NB board studies ways to monitor student success

— The R3 School Board Thursday night began discussing ways to monitor and improve student achievement.

School Board President Leroy Wade made the suggestion last month and the board began discussing ways to redesign their procedures and administrative reports to make them more effective at board meetings.

“Our goal is better student achievement. We can have great teachers but the key is students must understand the material and learn. Covering the material is not enough. Students must learn,” said Interim Superintendent Thomas Baugh.

The board wants to hear a presentation from a representative from the Missouri School Board Association (MSBA) on its comprehensive plan to help guide the board in finding ways to make sure student achievement improves.

MSBA offers a plan for $2,000 to help the board set up procedures to measure and hold individual administrators and teachers accountable for various duties designed to improve student test scores.

The board agreed to send a letter of condolences to the North Callaway School District for the tragic death of a 6-year-old student who was run over accidentally by a school bus just after the child got off the bus at Williamsburg.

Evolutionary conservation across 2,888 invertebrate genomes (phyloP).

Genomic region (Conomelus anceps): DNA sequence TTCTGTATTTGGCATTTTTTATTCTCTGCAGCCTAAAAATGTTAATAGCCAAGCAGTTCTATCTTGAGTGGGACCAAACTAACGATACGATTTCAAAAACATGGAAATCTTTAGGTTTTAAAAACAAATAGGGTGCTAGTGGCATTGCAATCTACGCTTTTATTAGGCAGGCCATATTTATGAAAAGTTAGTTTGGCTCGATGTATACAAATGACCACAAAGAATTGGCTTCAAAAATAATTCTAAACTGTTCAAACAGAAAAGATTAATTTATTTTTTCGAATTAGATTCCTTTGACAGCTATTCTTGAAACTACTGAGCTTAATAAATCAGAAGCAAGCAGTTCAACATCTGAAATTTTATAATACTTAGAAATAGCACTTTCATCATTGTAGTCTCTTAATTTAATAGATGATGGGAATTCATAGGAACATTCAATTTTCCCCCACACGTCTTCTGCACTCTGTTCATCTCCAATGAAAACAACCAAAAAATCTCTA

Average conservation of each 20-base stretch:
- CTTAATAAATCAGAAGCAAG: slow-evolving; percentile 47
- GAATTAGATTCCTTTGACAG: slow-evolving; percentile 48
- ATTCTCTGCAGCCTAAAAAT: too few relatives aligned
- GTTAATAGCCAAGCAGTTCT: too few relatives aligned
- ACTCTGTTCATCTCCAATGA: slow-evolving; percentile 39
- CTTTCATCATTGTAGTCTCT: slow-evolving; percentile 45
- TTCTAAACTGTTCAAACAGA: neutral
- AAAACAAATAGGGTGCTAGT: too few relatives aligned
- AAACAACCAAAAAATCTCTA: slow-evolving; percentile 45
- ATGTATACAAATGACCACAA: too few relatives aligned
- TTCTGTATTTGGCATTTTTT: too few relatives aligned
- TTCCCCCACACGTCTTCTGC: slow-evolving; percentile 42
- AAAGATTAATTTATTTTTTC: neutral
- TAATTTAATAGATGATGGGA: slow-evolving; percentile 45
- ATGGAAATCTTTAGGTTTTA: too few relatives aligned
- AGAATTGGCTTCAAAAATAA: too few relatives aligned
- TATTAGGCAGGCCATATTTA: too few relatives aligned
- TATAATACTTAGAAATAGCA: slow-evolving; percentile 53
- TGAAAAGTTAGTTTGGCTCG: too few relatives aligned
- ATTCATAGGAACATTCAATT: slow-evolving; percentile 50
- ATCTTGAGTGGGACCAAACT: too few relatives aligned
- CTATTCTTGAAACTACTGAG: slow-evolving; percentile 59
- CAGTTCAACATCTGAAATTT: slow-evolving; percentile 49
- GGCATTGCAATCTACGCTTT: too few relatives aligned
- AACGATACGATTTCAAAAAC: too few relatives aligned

The accident prompted New Bloomfield administrators to hold a special class for elementary students training them on procedures when leaving a school bus and waiting for the driver to signal them before walking in front of the bus.

Administrators told the board that the school district is making strides in improving student achievement and reducing the dropout rate.

The board heard a letter written by Jimmy W. Ohem, a substitute teacher at the school, who praised the changes that had been made during the last two years at the New Bloomfield school. He said student behavior has improved and the learning atmosphere is much better than it was four years earlier. “Most of all I see teachers who care about seeing the students receive the best education possible,” Ohem wrote.

Baugh said open enrollment continues to be a hot topic in the Missouri General Assembly. But he said such a change allowing students to enroll at neighboring school districts could cause enormous transportation and other problems for rural schools.

Baugh said the New Bloomfield School District has received interest from two firms in bidding on private operation of the food service program at the school. He said the food service bid will be considered at the board’s meeting next month.

The superintendent said bids also will be taken on elementary school playground improvements, erection of a greenhouse and improvements to the recently completed new track.

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